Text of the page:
It may seem that the only way to save time is to get the job done as quickly as possible. While that may save time in the short run, doing complete work saves time in the long run and gives you the mental space and clarity to tackle the next project. Complete work is done so well and so thoroughly that it won't come back to haunt you.
Suppose a customer calls in and complains that an erroneous fee was charged to his account. The customer service representative reverses the charge and a credit appears on the next statement. But there is also a new charge for that month's statement. The representative took care of the fee, but did not get to the source of the problem. The client then writes a complaint letter to the president's office, and ten other employees get involved. Make it a company policy to do complete work and watch your problems disappear. At home, suppose you decide to wash the car. You use long-lasting polish to protect the finish, polish the chrome, and vacuum the glove compartment. You do a complete job. If you really go all out on a project, it is personally fulfilling. You'll be proud of your work.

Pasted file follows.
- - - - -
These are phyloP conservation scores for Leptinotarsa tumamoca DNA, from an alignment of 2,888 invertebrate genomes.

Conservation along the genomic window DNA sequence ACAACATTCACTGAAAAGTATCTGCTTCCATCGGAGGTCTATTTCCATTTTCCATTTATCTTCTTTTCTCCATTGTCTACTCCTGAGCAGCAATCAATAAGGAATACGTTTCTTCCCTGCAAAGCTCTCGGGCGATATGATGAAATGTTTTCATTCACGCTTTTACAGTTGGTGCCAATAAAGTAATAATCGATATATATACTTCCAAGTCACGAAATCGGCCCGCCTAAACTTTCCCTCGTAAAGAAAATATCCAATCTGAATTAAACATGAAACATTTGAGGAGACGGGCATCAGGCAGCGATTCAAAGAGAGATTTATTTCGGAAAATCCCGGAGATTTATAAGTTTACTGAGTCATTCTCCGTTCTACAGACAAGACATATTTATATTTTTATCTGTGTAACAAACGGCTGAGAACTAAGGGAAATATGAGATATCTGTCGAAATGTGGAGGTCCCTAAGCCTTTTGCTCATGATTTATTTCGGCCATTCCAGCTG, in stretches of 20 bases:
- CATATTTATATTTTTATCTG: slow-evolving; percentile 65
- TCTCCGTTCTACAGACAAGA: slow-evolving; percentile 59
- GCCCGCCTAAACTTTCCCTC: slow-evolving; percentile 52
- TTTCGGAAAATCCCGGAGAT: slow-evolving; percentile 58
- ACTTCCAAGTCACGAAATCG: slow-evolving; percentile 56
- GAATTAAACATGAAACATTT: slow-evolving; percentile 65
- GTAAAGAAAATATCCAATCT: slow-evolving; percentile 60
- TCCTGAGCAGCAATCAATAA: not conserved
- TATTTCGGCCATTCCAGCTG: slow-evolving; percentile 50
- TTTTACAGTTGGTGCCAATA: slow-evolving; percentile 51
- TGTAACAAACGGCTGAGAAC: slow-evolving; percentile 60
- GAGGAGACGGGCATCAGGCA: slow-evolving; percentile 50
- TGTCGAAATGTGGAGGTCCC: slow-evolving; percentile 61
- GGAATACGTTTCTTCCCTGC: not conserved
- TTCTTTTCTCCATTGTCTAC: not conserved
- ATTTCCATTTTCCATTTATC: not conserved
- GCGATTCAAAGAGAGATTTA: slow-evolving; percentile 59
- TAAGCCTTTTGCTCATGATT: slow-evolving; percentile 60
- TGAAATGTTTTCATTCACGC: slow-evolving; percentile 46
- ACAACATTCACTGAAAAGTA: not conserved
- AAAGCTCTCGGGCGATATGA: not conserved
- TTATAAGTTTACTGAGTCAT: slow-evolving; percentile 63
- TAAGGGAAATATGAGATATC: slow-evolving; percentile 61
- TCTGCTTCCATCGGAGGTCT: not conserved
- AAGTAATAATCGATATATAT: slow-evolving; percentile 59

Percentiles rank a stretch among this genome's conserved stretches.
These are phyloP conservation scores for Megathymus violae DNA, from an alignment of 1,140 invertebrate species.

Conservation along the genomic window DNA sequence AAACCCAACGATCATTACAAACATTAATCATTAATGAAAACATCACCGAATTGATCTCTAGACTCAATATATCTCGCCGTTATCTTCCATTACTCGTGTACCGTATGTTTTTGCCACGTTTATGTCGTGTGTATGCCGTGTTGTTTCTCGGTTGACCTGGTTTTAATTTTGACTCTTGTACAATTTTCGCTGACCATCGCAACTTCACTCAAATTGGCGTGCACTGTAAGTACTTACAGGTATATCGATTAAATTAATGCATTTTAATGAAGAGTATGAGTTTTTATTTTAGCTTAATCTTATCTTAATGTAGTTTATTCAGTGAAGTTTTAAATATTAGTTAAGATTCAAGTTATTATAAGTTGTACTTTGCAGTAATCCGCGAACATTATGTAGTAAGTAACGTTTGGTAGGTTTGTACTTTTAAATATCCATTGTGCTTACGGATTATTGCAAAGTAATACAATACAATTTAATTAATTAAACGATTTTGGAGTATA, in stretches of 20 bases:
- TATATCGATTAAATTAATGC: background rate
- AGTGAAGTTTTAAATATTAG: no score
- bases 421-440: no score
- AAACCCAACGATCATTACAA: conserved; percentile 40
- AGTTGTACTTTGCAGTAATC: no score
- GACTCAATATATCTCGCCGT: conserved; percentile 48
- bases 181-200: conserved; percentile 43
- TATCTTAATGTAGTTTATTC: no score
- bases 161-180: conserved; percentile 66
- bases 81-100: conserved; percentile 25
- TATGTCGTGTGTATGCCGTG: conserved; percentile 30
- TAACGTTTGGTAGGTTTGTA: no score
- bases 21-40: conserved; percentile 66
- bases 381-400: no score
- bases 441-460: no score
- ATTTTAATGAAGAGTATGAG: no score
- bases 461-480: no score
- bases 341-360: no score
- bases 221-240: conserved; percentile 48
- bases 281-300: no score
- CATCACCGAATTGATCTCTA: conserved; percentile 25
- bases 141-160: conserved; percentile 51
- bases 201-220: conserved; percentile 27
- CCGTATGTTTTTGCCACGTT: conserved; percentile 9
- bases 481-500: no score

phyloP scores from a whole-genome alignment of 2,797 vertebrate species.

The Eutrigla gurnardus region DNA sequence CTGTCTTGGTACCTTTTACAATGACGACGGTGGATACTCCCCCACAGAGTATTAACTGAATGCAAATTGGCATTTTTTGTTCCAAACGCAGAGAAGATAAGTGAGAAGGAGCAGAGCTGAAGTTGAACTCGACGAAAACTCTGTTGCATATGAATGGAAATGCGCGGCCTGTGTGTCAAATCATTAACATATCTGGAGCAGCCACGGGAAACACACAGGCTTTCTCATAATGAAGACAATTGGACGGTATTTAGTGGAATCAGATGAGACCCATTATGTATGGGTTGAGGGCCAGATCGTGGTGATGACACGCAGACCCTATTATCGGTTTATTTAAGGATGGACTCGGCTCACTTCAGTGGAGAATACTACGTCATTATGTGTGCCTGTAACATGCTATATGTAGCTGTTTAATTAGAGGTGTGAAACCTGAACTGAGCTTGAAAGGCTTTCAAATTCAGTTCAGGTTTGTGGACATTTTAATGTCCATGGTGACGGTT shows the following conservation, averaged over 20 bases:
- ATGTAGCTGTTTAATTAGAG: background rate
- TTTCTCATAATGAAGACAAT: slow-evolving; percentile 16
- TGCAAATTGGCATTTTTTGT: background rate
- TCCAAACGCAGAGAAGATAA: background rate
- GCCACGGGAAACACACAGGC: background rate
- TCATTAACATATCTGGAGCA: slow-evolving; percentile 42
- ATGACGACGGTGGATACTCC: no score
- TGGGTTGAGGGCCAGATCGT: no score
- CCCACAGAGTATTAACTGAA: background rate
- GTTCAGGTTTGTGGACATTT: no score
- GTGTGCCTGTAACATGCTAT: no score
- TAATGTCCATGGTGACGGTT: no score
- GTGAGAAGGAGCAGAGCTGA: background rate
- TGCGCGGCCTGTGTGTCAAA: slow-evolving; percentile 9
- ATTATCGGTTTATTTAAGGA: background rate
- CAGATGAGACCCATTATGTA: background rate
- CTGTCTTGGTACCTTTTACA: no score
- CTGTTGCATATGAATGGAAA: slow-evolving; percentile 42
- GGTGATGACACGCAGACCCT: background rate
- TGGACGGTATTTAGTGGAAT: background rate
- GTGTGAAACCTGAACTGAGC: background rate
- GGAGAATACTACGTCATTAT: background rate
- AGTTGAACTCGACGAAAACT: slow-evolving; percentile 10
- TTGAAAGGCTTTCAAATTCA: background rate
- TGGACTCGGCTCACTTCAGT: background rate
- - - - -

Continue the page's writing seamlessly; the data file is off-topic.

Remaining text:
You can do this in relationships too. What would your relationships be like if you said everything that needed to be said and made sure that nothing was left hanging? I have talked to many people who have never thanked their parents for bringing them into this world or told them that they love them. It is far better to express your love and forgiveness while your parents are still alive. You will free up plenty of mental space when you make a standard of doing complete work and tying up loose ends in all areas of your life.